In recent years, a number of Christian leaders have rightly called lethargic and half-hearted Christians to quicken their pace, to dedicate more of their time, talents, money and efforts to serving the Lord in the local church and in evangelistic outreach at home and abroad.

I welcome this “radical,” “don’t waste your life” message to up the pace, and I rejoice in its positive impact on thousands of Christians. Some of us, though, need to hear a different message:

“Slow your pace or you’ll never finish the race.”

As Brady Boyd warns in Addicted to Busy, “Ultimately, every problem I see in every person I know is a problem of moving too fast for too long in too many aspects of life.”

I’m not proposing that we put our feet up and opt out of life and Christian service. No, I’m talking about being sensitive to changes in ourselves and our circumstances and re-calibrating our pace to ensure personal sustainability.

Serious Shortage

Such pacing skills are in short supply among Christians, with the result that too many—especially those most committed to serving Christ—are crashing or fading fast before their race is over. It’s not just a “Christian” problem though; it’s also a culture problem. There are 225 million workdays lost every year in the United States due to stress; that’s nearly one million people not working every working day.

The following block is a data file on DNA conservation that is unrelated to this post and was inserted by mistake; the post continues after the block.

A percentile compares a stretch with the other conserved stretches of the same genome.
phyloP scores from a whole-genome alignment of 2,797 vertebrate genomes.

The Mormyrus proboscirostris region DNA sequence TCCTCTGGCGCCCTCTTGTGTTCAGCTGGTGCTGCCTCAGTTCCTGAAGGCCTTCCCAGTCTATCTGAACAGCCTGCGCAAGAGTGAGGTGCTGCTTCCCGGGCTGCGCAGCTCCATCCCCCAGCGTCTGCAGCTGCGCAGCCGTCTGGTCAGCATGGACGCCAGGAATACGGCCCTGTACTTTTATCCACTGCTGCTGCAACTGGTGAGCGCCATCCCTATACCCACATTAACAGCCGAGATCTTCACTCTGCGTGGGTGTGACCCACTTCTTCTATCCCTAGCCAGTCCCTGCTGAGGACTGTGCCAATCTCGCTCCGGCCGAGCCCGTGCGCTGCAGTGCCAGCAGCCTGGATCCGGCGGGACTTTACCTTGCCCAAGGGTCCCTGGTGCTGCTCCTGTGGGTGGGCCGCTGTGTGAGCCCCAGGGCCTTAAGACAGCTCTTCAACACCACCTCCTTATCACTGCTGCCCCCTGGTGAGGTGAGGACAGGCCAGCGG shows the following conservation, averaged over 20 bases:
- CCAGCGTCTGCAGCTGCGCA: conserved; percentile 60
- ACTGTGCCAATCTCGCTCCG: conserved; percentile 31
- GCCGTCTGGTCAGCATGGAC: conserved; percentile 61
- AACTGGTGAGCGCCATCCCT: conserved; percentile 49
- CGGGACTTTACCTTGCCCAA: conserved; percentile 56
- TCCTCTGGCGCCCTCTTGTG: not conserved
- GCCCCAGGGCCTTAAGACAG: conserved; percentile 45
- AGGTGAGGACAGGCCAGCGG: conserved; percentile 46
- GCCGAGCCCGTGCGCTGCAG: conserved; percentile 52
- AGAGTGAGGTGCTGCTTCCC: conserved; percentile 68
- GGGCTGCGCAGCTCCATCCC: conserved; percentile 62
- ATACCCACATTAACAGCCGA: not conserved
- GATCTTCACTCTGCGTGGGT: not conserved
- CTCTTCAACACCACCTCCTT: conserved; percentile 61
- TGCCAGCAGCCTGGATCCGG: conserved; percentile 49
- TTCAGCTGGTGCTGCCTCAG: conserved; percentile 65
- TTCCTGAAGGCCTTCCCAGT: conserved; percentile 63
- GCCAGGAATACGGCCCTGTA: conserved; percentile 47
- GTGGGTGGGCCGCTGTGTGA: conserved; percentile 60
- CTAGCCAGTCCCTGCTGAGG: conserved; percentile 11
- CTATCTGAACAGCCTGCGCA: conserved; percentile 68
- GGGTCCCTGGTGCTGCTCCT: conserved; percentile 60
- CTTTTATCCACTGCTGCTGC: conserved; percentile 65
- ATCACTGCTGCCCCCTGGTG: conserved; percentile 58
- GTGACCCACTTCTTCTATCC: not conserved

“But I’m young, energetic and healthy. Why should I care about burnout and sustainability?” Every victim of burnout will tell you that unhealthy patterns of living and working that they learned in their youth caused their downfall later in life.

And if any group is in danger today, it’s the Millennial generation, whose stress levels are higher than the national average, according to a report by the American Psychological Association. Thirty-nine percent of Millennials say their stress has increased in the past year, and 52 percent say stress about work, money and relationships has kept them awake at night in the past month, with one in five clinically depressed or stressed out and needing medication.

In Reset: Living a Grace-Paced Life in a Burnout Culture, I explore a number of ways in which we can build personal sustainability. Three of the most relevant for the younger generation are: improved sleep, a regular Sabbath and recovering our God-given identity.

Click through to Relevant for he rest of this article and more about these three personal sustainability habits.